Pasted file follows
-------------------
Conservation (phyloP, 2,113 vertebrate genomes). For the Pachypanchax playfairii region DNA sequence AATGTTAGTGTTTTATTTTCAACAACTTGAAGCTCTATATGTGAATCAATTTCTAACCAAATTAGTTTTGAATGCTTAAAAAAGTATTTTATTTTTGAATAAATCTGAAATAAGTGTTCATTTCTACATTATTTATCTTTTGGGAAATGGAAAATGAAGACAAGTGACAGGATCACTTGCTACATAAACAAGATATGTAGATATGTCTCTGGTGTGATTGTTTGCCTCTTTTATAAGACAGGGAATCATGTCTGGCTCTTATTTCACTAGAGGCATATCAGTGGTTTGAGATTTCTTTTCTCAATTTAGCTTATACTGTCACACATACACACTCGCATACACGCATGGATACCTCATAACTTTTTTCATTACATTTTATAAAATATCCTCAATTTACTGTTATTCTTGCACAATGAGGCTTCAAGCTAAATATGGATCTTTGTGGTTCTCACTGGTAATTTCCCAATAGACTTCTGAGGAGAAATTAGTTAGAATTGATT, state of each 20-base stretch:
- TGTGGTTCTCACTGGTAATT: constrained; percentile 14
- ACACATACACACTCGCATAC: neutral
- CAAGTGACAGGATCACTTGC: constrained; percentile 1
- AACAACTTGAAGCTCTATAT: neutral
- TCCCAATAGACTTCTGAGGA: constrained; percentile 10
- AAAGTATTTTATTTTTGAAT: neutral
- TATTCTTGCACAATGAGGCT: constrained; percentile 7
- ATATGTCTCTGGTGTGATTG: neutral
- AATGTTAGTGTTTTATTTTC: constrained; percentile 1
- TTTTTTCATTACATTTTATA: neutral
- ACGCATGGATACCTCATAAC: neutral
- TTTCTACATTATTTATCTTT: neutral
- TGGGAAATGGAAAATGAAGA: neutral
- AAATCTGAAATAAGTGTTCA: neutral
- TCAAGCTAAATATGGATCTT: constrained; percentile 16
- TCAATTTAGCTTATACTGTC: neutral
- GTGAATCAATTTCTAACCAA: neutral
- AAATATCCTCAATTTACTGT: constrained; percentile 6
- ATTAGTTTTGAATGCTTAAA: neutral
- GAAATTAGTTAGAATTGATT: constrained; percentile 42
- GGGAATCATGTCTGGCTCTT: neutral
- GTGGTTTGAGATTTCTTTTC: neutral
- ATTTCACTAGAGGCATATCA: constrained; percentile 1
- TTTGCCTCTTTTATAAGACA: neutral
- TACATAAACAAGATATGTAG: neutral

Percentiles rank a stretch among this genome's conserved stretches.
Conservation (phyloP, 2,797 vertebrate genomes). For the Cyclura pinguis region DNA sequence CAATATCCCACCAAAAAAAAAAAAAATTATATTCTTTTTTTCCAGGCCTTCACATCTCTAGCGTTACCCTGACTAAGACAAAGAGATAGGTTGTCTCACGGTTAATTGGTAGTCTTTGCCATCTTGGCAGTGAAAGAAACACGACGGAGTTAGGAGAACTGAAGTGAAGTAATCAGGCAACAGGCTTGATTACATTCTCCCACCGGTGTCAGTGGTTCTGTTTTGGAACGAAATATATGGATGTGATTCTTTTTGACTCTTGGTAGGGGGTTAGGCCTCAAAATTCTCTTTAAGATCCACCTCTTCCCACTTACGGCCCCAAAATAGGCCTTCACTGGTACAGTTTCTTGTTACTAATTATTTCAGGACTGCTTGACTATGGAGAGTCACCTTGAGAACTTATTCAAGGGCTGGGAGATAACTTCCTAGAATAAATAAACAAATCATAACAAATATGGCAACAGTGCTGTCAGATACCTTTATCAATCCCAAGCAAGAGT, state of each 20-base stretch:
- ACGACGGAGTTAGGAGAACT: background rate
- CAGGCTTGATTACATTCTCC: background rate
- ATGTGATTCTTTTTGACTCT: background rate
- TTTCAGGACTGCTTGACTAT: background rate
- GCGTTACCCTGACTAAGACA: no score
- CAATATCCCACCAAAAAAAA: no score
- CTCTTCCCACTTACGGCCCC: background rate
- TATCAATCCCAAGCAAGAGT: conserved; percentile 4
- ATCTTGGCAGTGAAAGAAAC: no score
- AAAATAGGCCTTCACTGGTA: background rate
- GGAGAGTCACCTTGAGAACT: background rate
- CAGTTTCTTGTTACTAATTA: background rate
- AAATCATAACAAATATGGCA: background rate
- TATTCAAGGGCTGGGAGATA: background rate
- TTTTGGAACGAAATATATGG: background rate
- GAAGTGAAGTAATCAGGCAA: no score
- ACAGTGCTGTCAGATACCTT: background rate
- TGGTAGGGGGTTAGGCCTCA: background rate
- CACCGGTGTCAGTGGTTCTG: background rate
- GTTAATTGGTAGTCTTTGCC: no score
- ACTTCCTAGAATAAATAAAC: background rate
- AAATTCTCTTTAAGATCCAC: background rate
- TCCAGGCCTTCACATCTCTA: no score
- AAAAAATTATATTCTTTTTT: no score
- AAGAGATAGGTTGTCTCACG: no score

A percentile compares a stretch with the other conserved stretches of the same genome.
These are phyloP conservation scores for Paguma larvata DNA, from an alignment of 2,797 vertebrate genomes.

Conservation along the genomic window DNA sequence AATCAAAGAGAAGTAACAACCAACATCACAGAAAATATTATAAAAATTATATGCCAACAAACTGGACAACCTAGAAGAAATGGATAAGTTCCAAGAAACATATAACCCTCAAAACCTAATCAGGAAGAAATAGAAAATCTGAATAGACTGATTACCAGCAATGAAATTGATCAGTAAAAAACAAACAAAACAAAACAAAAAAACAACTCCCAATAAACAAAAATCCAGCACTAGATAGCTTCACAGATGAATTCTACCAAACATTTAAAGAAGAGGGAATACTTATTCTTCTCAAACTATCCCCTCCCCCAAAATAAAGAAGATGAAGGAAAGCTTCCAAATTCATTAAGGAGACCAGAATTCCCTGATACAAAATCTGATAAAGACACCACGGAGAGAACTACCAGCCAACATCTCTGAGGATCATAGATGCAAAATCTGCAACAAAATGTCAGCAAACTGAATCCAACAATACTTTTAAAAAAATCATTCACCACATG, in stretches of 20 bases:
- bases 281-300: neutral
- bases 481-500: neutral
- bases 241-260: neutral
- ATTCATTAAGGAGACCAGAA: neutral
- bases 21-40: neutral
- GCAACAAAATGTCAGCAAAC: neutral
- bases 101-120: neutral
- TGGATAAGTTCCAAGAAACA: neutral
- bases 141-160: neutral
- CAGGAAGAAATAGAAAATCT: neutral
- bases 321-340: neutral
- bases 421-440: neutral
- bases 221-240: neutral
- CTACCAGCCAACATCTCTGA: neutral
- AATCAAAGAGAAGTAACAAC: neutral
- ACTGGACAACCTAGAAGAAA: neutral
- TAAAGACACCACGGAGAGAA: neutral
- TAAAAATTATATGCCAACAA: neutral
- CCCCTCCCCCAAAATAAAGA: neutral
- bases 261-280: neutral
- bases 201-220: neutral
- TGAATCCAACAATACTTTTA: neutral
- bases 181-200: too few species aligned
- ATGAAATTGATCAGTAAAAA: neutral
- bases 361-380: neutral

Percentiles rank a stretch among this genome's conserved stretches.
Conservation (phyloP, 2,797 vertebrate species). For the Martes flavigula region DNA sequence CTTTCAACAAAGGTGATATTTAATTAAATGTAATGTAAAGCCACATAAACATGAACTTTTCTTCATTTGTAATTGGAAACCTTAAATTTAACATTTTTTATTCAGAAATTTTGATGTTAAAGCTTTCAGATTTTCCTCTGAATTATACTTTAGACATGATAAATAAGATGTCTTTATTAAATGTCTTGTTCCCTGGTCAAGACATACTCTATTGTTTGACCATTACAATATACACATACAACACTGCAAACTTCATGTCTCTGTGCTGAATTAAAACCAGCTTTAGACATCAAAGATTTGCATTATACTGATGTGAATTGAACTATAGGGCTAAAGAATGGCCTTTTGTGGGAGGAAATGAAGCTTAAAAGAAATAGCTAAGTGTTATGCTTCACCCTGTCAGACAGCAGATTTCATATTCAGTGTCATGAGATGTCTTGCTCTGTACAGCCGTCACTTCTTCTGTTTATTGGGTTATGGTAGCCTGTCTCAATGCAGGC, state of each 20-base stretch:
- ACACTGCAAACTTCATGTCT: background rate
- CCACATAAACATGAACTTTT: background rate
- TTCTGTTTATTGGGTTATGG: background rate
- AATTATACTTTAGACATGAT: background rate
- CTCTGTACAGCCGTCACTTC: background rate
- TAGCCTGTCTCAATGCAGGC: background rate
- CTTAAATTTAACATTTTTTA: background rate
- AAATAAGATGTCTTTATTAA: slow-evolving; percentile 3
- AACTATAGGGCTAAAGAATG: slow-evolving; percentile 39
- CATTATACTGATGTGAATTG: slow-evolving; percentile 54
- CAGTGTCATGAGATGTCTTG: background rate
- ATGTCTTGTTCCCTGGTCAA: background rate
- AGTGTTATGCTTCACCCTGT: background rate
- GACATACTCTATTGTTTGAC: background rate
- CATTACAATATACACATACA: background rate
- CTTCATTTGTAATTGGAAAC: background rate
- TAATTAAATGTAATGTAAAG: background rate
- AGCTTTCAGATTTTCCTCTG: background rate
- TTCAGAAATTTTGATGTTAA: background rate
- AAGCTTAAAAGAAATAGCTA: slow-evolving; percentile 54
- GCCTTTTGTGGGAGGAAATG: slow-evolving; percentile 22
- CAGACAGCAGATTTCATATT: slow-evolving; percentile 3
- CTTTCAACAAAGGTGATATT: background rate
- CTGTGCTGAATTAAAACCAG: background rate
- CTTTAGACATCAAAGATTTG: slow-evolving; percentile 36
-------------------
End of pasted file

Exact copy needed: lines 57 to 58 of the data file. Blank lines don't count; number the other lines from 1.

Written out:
- bases 281-300: neutral
- bases 481-500: neutral